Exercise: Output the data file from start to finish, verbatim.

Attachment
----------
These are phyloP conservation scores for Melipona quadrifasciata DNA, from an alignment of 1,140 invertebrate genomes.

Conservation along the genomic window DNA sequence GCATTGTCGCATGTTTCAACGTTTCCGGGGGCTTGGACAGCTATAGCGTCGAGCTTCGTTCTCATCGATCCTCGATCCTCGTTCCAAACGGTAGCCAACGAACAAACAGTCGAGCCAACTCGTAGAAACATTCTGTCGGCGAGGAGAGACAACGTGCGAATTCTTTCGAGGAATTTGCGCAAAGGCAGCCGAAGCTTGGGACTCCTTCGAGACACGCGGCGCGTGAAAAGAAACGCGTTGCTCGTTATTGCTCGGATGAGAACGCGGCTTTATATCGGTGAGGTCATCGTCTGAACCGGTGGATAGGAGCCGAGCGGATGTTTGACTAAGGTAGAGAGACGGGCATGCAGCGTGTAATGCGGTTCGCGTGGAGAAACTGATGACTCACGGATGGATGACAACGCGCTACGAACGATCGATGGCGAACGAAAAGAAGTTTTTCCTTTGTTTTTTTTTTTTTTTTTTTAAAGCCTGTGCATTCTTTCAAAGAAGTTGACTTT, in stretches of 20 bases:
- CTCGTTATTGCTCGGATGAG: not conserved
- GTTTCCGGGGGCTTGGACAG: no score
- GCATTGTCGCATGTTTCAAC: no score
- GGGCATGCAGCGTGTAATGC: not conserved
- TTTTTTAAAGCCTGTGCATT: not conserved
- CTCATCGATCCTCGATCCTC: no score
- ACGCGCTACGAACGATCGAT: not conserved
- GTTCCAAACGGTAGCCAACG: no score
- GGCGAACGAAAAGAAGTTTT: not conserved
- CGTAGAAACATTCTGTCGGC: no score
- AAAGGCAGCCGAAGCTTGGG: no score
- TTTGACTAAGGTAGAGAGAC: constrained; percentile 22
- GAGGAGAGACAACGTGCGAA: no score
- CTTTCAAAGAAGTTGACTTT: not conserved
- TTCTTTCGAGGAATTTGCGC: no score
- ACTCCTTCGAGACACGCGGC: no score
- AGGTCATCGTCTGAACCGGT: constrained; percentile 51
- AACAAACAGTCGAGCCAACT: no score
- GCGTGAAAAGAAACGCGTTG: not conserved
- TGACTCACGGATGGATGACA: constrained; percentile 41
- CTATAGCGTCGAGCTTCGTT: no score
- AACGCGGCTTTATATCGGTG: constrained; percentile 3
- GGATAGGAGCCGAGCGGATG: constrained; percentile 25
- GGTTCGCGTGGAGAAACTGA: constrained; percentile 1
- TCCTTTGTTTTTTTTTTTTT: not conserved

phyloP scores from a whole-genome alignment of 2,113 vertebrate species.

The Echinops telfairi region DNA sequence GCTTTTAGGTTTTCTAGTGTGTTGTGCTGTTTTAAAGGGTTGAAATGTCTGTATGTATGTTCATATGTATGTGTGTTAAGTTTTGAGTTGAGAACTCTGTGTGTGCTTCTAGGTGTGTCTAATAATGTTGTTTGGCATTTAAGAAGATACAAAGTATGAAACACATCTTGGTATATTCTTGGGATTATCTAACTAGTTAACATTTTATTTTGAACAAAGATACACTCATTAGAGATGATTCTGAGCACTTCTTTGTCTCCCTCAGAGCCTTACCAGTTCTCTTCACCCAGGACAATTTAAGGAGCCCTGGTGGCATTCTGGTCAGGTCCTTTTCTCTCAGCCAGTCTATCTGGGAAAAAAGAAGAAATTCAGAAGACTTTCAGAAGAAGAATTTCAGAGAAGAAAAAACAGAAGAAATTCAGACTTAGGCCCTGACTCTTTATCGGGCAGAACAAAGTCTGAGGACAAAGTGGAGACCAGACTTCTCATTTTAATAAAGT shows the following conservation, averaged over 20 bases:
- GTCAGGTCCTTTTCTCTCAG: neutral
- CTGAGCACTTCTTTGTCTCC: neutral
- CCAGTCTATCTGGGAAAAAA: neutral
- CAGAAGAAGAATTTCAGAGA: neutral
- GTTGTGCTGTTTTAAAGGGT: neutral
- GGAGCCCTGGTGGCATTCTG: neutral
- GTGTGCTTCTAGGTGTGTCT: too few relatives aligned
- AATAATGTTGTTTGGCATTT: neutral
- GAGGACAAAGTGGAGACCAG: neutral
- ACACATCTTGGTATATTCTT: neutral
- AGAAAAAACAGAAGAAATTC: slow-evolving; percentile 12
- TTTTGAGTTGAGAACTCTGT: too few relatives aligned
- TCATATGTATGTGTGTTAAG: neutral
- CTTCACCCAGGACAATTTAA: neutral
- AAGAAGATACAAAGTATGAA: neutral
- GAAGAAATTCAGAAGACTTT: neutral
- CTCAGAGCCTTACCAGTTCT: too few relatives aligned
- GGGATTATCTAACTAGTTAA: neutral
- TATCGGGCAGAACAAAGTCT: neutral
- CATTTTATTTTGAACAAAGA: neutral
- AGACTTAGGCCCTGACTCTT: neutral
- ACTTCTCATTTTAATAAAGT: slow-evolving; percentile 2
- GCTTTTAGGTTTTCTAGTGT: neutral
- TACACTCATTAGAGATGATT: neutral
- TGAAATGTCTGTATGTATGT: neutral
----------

These are phyloP conservation scores for Melipona quadrifasciata DNA, from an alignment of 1,140 invertebrate genomes.

Conservation along the genomic window DNA sequence GCATTGTCGCATGTTTCAACGTTTCCGGGGGCTTGGACAGCTATAGCGTCGAGCTTCGTTCTCATCGATCCTCGATCCTCGTTCCAAACGGTAGCCAACGAACAAACAGTCGAGCCAACTCGTAGAAACATTCTGTCGGCGAGGAGAGACAACGTGCGAATTCTTTCGAGGAATTTGCGCAAAGGCAGCCGAAGCTTGGGACTCCTTCGAGACACGCGGCGCGTGAAAAGAAACGCGTTGCTCGTTATTGCTCGGATGAGAACGCGGCTTTATATCGGTGAGGTCATCGTCTGAACCGGTGGATAGGAGCCGAGCGGATGTTTGACTAAGGTAGAGAGACGGGCATGCAGCGTGTAATGCGGTTCGCGTGGAGAAACTGATGACTCACGGATGGATGACAACGCGCTACGAACGATCGATGGCGAACGAAAAGAAGTTTTTCCTTTGTTTTTTTTTTTTTTTTTTTAAAGCCTGTGCATTCTTTCAAAGAAGTTGACTTT, in stretches of 20 bases:
- CTCGTTATTGCTCGGATGAG: not conserved
- GTTTCCGGGGGCTTGGACAG: no score
- GCATTGTCGCATGTTTCAAC: no score
- GGGCATGCAGCGTGTAATGC: not conserved
- TTTTTTAAAGCCTGTGCATT: not conserved
- CTCATCGATCCTCGATCCTC: no score
- ACGCGCTACGAACGATCGAT: not conserved
- GTTCCAAACGGTAGCCAACG: no score
- GGCGAACGAAAAGAAGTTTT: not conserved
- CGTAGAAACATTCTGTCGGC: no score
- AAAGGCAGCCGAAGCTTGGG: no score
- TTTGACTAAGGTAGAGAGAC: constrained; percentile 22
- GAGGAGAGACAACGTGCGAA: no score
- CTTTCAAAGAAGTTGACTTT: not conserved
- TTCTTTCGAGGAATTTGCGC: no score
- ACTCCTTCGAGACACGCGGC: no score
- AGGTCATCGTCTGAACCGGT: constrained; percentile 51
- AACAAACAGTCGAGCCAACT: no score
- GCGTGAAAAGAAACGCGTTG: not conserved
- TGACTCACGGATGGATGACA: constrained; percentile 41
- CTATAGCGTCGAGCTTCGTT: no score
- AACGCGGCTTTATATCGGTG: constrained; percentile 3
- GGATAGGAGCCGAGCGGATG: constrained; percentile 25
- GGTTCGCGTGGAGAAACTGA: constrained; percentile 1
- TCCTTTGTTTTTTTTTTTTT: not conserved

phyloP scores from a whole-genome alignment of 2,113 vertebrate species.

The Echinops telfairi region DNA sequence GCTTTTAGGTTTTCTAGTGTGTTGTGCTGTTTTAAAGGGTTGAAATGTCTGTATGTATGTTCATATGTATGTGTGTTAAGTTTTGAGTTGAGAACTCTGTGTGTGCTTCTAGGTGTGTCTAATAATGTTGTTTGGCATTTAAGAAGATACAAAGTATGAAACACATCTTGGTATATTCTTGGGATTATCTAACTAGTTAACATTTTATTTTGAACAAAGATACACTCATTAGAGATGATTCTGAGCACTTCTTTGTCTCCCTCAGAGCCTTACCAGTTCTCTTCACCCAGGACAATTTAAGGAGCCCTGGTGGCATTCTGGTCAGGTCCTTTTCTCTCAGCCAGTCTATCTGGGAAAAAAGAAGAAATTCAGAAGACTTTCAGAAGAAGAATTTCAGAGAAGAAAAAACAGAAGAAATTCAGACTTAGGCCCTGACTCTTTATCGGGCAGAACAAAGTCTGAGGACAAAGTGGAGACCAGACTTCTCATTTTAATAAAGT shows the following conservation, averaged over 20 bases:
- GTCAGGTCCTTTTCTCTCAG: neutral
- CTGAGCACTTCTTTGTCTCC: neutral
- CCAGTCTATCTGGGAAAAAA: neutral
- CAGAAGAAGAATTTCAGAGA: neutral
- GTTGTGCTGTTTTAAAGGGT: neutral
- GGAGCCCTGGTGGCATTCTG: neutral
- GTGTGCTTCTAGGTGTGTCT: too few relatives aligned
- AATAATGTTGTTTGGCATTT: neutral
- GAGGACAAAGTGGAGACCAG: neutral
- ACACATCTTGGTATATTCTT: neutral
- AGAAAAAACAGAAGAAATTC: slow-evolving; percentile 12
- TTTTGAGTTGAGAACTCTGT: too few relatives aligned
- TCATATGTATGTGTGTTAAG: neutral
- CTTCACCCAGGACAATTTAA: neutral
- AAGAAGATACAAAGTATGAA: neutral
- GAAGAAATTCAGAAGACTTT: neutral
- CTCAGAGCCTTACCAGTTCT: too few relatives aligned
- GGGATTATCTAACTAGTTAA: neutral
- TATCGGGCAGAACAAAGTCT: neutral
- CATTTTATTTTGAACAAAGA: neutral
- AGACTTAGGCCCTGACTCTT: neutral
- ACTTCTCATTTTAATAAAGT: slow-evolving; percentile 2
- GCTTTTAGGTTTTCTAGTGT: neutral
- TACACTCATTAGAGATGATT: neutral
- TGAAATGTCTGTATGTATGT: neutral